Missing targets, again

It’s not that long since I wrote a previous post about missing targets, to talk about the lesser importance of missing a specific deadline or target when compared to the much greater importance of developing and maintaining a regular practice of writing.  I wrote that previous post in the context of being several days late on my planned schedule of posting to my blog each Monday.  But the last time I posted a new post was on October 3 (or October 4, if I count my repost from the TAAOnline blog), so I’ve missed my targets by a much greater mark—an even greater failure with respect to those targets.

The thing is, what do I do about it?  I can’t go back in time and post something on Monday, October 8 or Monday, October 15, as would be in accord with my plan of posting each Monday.  My answer–which will probably not be surprising—is that the best response I can have is to get back to my practice of writing to try to produce material for my next post, which, ideally, would be posted by Monday, October 22. As I am writing this on October 21, there’s a good chance that I will, in fact, get back on my planned schedule of posting each Monday.  And I am optimistic that I will be able to keep that schedule in the future, though perhaps with occasional interruptions.  Getting back on track after missing a target allows each individual failure to be washed out by the weight of each time I do meet a target.  Missing two targets feels bad. Missing two targets out of 20, for example, doesn’t feel as bad.

It happens that the cause of my missing my blog target was that I was working toward another target, that I also missed.  I was writing the index of a book that will be out this spring, and that happened to be a big enough and difficult enough task that I missed my target for it: I had said I would be done by the 17th, and I didn’t finish and submit the index until the 19th.  The stakes of that project are much higher than the stakes of my blog post, in the sense that there are people who really care that the index gets done on time: the book’s author and publisher. At the same time, however, the missed target needs to be kept in perspective: the author may have been disappointed, but he is more pleased to have it done—we went over the index together on Friday and he seemed generally pleased, despite its limitations.  I have no direct feedback on how the publisher views the delay, but I’m pretty sure that it’s not going to prevent publication by the planned release date (in February of 2019).

When I had missed my target, I was certainly upset that I had missed it. But I also kept my focus on the project: I did not let missing the target keep me from making progress, and that was key in limiting the scope of my failure.  As an amateur musician, I have been thinking about this in comparison to playing music: one key skill a musician needs to learn in order to sound good to other people is the skill of continuing to play despite a mistake.  A single note/chord that is misplayed—whether by playing the wrong note or by playing at the wrong time—can be almost invisible (inaudible) to an audience as long as the rhythm is kept steady. The skill that the performer needs is to be able to stay on rhythm after playing a wrong note. Skilled musicians—professionals far above my skill level—make mistakes, but they keep playing, and we, the audience, may never even notice that they made an error. Inexperienced musicians, on the other hand, often become flustered by an error and they stop playing. And that—the larger break in the rhythm—is obvious to everyone.  The inexperienced musician focuses on the error, and loses the rhythm as a result. The experienced musician keeps focused on what comes next, and as a result, continues playing and the single miss gets washed away.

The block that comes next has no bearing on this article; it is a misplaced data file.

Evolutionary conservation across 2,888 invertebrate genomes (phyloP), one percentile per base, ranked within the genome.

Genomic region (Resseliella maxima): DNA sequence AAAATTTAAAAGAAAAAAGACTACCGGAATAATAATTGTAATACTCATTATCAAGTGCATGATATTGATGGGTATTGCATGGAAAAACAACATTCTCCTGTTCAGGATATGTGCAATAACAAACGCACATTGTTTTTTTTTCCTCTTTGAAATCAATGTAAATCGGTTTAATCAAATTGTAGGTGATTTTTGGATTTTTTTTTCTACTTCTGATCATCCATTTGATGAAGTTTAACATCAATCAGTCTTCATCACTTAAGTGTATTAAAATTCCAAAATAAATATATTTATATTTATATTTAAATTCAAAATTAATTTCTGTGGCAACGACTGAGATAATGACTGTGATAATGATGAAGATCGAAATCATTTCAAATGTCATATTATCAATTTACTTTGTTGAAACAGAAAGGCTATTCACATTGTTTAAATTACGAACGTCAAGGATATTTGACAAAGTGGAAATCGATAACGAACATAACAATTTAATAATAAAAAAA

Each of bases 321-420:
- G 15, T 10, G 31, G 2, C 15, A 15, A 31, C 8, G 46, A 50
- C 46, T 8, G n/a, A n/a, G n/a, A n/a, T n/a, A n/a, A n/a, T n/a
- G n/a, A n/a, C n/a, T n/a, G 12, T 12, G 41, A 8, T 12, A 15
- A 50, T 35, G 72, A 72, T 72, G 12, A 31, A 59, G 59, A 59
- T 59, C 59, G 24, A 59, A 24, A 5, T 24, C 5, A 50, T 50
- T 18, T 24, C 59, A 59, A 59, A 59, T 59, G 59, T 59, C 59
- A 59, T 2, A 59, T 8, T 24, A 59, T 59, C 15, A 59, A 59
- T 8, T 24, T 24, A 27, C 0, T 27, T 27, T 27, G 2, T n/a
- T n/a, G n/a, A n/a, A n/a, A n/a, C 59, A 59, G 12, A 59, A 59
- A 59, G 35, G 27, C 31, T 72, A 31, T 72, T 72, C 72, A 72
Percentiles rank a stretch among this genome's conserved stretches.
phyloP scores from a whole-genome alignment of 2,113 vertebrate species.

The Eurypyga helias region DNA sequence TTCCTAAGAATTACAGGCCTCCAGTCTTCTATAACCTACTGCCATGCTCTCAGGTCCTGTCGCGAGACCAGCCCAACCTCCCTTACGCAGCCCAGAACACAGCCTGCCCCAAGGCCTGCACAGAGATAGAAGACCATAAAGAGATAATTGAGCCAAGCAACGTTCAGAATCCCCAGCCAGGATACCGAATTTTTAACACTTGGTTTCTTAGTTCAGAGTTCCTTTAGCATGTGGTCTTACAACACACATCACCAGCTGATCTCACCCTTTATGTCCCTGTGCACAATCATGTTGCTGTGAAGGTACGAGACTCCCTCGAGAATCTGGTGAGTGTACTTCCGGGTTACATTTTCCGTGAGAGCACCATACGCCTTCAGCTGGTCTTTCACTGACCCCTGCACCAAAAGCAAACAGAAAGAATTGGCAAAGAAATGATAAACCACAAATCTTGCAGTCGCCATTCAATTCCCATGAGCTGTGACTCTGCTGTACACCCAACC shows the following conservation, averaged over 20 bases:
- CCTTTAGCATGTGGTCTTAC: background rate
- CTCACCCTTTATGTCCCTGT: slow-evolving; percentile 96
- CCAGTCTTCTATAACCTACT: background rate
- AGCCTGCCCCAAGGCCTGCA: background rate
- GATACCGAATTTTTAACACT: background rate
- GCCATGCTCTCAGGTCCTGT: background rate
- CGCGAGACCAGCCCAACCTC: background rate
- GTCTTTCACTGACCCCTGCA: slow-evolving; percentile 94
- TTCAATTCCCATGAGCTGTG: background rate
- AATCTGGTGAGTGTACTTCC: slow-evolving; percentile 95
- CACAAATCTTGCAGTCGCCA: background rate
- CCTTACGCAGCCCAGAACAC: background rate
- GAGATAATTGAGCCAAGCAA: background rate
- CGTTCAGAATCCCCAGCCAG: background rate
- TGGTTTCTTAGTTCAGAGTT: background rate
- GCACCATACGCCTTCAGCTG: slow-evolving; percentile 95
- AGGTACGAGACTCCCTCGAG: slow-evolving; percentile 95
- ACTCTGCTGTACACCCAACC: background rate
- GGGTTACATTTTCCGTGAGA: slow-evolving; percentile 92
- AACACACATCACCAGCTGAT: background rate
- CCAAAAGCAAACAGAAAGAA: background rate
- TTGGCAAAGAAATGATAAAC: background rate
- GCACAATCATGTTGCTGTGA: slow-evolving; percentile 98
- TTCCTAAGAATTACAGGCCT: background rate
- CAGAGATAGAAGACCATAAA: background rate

So what do you do if you miss a target?  Keep focused on where you’re trying to go; keep focused on the ideas you need to express and the audience you want to reach.  One missed target is only one spot in the larger fabric of your life. Keep your attention on the fabric that you want to weave in the future, not the flaw that happened in the past.

Having just finished the index of a soon-to-be-published book, I want to mention that book, and promote it, because I think it’s an excellent book, and I’m really very proud that I was able to help create it.  It’s called American Sutra, and it was written by Professor Duncan Williams of the University of Southern California. I hope that it is received with the enthusiasm I think it deserves.  It’s a book about Japanese American Buddhists and the discrimination they faced during the World War II era, which bring up many issues of religious discrimination (and combined racial-religious discrimination) that are relevant in the present day. It will be released in February, 2019, on what is known as the “Day of Remembrance” in the Japanese American community—February, 19—the anniversary of President Roosevelt’s signing of Executive Order 9066, which created the legal framework for the incarceration without cause of over 100,000 American citizens and resident aliens (many of whom would have become citizens if not for laws that prevented Asians from gaining citizenship).